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  • Post last modified:March 8, 2021
  • Post comments:1 Comment

Why would a baby be walking with curled toes..? In this article, we go through a few different reasons ranging from “because they can” to developmental concerns.

baby walking with curled toes

Mom’s Question:

My daughter when she’s in her walker bends her toes down where her toes touch the bottom of her foot to walk but it’s only the right foot…

I am worried that something is wrong with her feet (or foot).

Have you ever heard of any other baby walking with curled toes like this? Should I try to stop it? Any ideas?

Baby Helpline:

Baby Walking with Curled Toes, & Baby Walkers

Baby Walking with Curled Toes – Normal?

It is not easy to find any research or medical advice on what to do if a baby is walking with curled toes. From what I’ve found, it could just be a phase, it could be that she finds it efficient or comfortable to use her dominant foot for scooting in this way, or there could be something about her physical development to have checked.

Some toddlers that walk with curled toes under one foot, have legs of different length – making the curling of the toes very logical when you think about it.

Some babies or toddlers seem to do this to get a better grip when learning to walk –   and they stop when they get steadier.

For some children older than 2 years, that only tip-toe, this can be a sign of autism, cerebral palsy, or muscular dystrophy. (Reference here)

Since your baby isn’t actually walking yet, but just scooting, it is a bit too early to know how this will develop.

Chances are high, that this is just a phase and something she finds efficient, but if you are concerned your daughter is not developing normally then take her to get checked out by a doctor.

Remember too that babies and toddlers are way more loose-limbed than both adults and older children. So a baby walking with curled toes might actually be doing it just for fun, like in the video below! :-)

Tabby walks on toe knuckles!

Word of Caution With Using a Walker

I have a word of caution with using a walker, though. Walkers have been banned in some countries, partly due to safety concerns – there are more babies injured in walker accidents than with all other toys combined. (Read about this in Harvard Health Publishing here)

But also there are concerns with the negative effect walkers are having on muscle development and even contributing to back pain in later life!

Walkers do not teach a baby to walk, they merely get them mobile.

Some studies have shown that babies that spend a lot of time in a walker are slower to walk than the average baby. Sitting in a walker does not develop the muscles correctly, nor does a baby learn to get her own balance.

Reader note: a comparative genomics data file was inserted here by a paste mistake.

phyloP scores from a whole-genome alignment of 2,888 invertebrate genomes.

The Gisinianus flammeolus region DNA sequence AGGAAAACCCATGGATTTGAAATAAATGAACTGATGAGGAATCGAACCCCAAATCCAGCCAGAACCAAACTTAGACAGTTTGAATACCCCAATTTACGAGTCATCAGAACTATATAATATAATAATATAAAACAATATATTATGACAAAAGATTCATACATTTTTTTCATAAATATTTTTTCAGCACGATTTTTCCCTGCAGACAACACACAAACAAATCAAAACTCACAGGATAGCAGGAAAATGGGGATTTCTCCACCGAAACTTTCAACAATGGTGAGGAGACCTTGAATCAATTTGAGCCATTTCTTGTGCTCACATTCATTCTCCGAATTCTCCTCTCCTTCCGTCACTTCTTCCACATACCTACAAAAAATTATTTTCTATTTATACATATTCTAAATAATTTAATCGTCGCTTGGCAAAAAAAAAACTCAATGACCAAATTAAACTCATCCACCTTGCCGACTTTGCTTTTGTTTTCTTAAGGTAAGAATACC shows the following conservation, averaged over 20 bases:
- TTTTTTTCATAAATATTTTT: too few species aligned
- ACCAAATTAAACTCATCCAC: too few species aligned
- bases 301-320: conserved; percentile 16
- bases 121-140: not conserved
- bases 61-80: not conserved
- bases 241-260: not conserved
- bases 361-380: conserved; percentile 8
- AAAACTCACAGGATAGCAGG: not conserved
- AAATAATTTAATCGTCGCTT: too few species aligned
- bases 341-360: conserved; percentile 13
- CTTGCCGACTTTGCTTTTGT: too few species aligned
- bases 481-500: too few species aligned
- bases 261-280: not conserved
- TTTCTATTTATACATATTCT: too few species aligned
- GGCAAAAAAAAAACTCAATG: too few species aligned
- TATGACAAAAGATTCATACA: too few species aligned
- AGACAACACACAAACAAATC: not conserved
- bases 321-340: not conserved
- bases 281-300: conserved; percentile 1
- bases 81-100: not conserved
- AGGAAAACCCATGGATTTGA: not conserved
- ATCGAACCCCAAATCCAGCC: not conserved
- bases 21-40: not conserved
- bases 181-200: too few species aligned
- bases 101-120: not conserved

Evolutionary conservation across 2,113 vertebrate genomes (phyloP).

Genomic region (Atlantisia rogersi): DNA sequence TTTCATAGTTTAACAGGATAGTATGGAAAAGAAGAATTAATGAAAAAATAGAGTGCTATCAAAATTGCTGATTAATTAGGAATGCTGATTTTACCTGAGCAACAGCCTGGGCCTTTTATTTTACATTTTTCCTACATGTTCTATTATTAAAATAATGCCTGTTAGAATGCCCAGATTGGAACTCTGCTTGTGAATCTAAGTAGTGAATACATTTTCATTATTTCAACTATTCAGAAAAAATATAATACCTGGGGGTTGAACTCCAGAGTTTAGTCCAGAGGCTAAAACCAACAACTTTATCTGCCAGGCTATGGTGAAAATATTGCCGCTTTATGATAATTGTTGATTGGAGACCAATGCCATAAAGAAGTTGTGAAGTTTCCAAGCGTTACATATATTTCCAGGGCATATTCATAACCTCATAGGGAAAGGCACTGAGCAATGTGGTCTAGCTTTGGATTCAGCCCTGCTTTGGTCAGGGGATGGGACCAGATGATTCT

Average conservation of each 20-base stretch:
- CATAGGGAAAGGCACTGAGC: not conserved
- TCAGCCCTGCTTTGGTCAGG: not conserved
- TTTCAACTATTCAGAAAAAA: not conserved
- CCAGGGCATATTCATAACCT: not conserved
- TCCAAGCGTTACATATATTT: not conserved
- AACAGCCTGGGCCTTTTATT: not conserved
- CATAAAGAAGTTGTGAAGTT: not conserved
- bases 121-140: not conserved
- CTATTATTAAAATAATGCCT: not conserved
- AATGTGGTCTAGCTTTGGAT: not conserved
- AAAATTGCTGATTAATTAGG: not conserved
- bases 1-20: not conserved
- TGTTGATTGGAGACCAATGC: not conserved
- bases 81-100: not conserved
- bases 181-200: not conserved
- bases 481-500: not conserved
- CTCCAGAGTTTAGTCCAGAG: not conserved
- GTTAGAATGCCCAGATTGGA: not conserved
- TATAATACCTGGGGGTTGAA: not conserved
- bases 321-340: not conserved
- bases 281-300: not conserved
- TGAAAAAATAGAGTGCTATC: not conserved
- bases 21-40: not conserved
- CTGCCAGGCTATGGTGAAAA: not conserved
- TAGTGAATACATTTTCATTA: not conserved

Learning to walk is a complex process of muscle development, balance, coordination, and confidence. Walkers are totally misnamed as the only thing they do is develop false confidence and can even lead to a baby becoming reluctant to try walking because it is so much quicker to zap around in the walker.

I don’t know how much time your daughter spends in a walker.

Using a walker as a toy for her to scoot around in for a short period is fine so long as she can’t get into any danger, such as the top of stairs – I have even seen a baby scoot out the front door onto the street! I wouldn’t have your daughter in her walker longer than 15 mins per day.

And read about safety precautions when putting your baby in a walker here.

Make sure she has far more periods of walking with you holding her hand and being able to walk around the furniture. Even if you have to hide the walker from view so she doesn’t constantly want to get into it!

Enjoy your little girl, she is at such a lovely age, the world is opening up as she becomes more independent!

For ideas on games to play with your 11-month-old, read this article.


Who else has a baby walking with curled toes? Or a toddler? Share by leaving a comment! :-) 

You’ll also find all posts about 11-month-old babies here and lots of questions and answers regarding baby development here.

Share with your friends! :-)

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  1. Mary

    When I read this, I had to smile. My little brother did exactly the same thing when he was around 1 year old. He would even run and jump keeping his feet like this โ€“ I canโ€™t imagine how how he could; I would break my toes if I tried!

    But he liked it, and there is absolutely nothing wrong with his feet. If anything, he is probably a bit more limber than the average guy. He is 34 years old now ๐Ÿ™‚